Queen Anne’s celebrates 100 Years of Women’s Right to Vote

Tuesday 13th February 2018

Last week the United Kingdom celebrated 100 years of the Representation of the People Act, which passed on the 6th February 1918 and granted women over the age of 30 the right to vote and be elected as MPs. The female MP, Nancy Astor, was elected in 1919 to sit in the House of Commons. Today we have 208 MPs sitting in the House of Commons and the UK has had two female prime ministers.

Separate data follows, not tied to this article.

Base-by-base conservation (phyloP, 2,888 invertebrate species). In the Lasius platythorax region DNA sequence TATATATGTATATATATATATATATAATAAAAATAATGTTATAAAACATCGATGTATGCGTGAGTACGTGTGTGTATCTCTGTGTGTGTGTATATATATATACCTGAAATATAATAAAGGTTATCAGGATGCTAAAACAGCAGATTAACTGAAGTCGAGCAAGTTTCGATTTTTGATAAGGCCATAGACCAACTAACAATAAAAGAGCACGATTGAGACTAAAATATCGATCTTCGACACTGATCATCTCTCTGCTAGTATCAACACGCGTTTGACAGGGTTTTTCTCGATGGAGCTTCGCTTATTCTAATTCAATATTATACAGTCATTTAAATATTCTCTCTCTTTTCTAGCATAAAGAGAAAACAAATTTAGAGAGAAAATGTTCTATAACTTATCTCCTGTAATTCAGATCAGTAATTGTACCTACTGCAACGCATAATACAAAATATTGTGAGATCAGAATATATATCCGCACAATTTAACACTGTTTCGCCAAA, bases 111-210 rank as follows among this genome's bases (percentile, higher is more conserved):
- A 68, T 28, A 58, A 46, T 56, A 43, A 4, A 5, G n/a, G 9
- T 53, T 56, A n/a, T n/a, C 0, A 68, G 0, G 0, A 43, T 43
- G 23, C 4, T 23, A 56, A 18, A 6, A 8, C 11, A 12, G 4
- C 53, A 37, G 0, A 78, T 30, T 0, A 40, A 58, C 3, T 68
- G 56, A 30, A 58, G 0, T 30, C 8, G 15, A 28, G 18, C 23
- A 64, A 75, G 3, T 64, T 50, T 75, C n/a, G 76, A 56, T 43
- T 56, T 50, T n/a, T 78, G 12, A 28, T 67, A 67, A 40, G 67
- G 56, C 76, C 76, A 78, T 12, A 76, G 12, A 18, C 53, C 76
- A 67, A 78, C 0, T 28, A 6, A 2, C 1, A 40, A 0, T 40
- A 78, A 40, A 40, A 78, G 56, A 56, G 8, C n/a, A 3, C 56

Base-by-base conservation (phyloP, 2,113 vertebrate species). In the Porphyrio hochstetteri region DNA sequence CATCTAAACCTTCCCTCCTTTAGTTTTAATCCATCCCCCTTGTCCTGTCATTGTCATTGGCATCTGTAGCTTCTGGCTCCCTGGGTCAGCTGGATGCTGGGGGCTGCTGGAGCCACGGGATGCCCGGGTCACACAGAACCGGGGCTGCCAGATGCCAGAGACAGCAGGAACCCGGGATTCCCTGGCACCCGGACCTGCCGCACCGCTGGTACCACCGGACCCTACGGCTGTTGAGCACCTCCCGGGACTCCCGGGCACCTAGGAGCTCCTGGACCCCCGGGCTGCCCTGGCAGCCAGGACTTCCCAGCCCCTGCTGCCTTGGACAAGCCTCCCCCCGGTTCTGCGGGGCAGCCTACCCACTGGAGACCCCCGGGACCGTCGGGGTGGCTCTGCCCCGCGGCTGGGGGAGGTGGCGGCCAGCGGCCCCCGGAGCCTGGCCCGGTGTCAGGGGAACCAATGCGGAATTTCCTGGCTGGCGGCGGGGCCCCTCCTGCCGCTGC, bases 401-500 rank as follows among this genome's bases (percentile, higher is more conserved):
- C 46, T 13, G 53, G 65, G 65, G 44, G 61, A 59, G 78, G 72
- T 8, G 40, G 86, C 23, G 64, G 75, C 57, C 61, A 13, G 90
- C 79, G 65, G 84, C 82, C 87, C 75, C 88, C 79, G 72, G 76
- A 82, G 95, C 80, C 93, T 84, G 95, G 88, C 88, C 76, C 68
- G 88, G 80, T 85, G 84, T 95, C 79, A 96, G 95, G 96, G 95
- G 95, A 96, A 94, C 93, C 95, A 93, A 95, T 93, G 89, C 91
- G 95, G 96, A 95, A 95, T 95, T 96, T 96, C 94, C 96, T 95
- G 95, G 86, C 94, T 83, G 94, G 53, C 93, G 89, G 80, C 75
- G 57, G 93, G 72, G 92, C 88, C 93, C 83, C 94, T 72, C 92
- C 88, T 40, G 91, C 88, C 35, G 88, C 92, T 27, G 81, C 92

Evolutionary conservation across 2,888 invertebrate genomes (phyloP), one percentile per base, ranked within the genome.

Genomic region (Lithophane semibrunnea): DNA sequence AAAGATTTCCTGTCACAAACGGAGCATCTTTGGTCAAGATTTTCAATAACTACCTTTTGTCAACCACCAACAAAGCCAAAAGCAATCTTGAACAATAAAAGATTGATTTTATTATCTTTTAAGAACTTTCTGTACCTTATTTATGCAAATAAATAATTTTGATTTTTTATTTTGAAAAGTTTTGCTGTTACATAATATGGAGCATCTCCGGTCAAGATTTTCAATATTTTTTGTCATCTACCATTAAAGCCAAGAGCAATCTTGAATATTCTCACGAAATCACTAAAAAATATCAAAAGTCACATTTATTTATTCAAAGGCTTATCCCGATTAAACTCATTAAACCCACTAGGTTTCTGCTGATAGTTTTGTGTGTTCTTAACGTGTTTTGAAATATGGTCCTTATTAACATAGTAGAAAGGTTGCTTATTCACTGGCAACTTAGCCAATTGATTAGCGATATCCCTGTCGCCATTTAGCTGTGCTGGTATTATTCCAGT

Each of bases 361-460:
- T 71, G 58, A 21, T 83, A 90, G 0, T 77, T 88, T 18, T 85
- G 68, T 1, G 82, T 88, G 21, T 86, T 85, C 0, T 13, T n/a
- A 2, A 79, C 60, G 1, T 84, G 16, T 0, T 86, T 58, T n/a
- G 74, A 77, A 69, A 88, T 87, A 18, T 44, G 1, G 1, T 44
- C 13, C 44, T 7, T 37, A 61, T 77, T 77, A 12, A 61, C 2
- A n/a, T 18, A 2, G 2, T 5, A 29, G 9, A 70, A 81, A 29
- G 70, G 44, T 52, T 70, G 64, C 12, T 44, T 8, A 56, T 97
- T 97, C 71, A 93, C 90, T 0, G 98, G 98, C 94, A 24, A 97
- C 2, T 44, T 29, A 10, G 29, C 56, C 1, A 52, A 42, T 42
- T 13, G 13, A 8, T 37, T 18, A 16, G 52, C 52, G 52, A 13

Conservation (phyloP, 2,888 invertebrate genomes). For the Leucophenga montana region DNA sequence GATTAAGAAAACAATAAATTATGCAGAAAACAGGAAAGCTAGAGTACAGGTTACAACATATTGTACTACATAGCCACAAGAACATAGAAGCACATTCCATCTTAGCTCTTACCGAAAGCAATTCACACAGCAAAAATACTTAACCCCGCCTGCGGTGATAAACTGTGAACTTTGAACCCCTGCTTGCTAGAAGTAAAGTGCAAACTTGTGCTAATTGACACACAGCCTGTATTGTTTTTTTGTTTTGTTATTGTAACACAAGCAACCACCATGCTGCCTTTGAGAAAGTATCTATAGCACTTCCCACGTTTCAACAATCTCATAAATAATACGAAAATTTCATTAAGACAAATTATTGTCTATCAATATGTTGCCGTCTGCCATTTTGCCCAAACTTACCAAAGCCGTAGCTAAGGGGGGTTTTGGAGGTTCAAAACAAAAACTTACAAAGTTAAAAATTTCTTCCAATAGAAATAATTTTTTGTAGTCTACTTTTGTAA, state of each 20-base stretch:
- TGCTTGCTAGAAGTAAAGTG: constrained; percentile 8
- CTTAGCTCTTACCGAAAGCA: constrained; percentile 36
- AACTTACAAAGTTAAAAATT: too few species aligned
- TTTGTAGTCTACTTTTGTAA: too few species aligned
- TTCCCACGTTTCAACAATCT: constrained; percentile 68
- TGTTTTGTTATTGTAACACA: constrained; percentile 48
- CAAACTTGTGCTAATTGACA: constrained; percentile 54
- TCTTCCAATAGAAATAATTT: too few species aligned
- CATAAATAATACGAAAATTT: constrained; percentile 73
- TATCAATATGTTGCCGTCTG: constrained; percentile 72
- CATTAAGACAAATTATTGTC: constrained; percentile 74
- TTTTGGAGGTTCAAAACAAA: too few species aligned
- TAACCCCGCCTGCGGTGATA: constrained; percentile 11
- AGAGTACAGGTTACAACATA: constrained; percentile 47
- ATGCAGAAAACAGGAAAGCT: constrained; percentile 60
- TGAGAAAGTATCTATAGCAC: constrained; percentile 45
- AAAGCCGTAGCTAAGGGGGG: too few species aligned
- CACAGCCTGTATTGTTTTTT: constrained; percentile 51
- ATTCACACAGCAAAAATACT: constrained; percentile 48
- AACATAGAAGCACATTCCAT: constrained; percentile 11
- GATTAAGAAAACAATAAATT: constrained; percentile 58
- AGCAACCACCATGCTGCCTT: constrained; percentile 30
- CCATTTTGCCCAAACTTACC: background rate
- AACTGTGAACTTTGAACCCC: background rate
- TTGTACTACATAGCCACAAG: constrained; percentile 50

As part of studies into 20th century history, the history department has been looking at the way in which things for women changed due to the impact of the First World War including the government granting some women the right to vote. Some of the U4 made Votes for Women sashes, rosettes, posters and flags as part of our lessons this week. These will form the centrepiece of a new display at Queen Anne’s as part of the year of the modern women, celebrating the achievements of women across many subjects and the way in which they have contributed to our understanding of what it means to be a woman in the 21st century.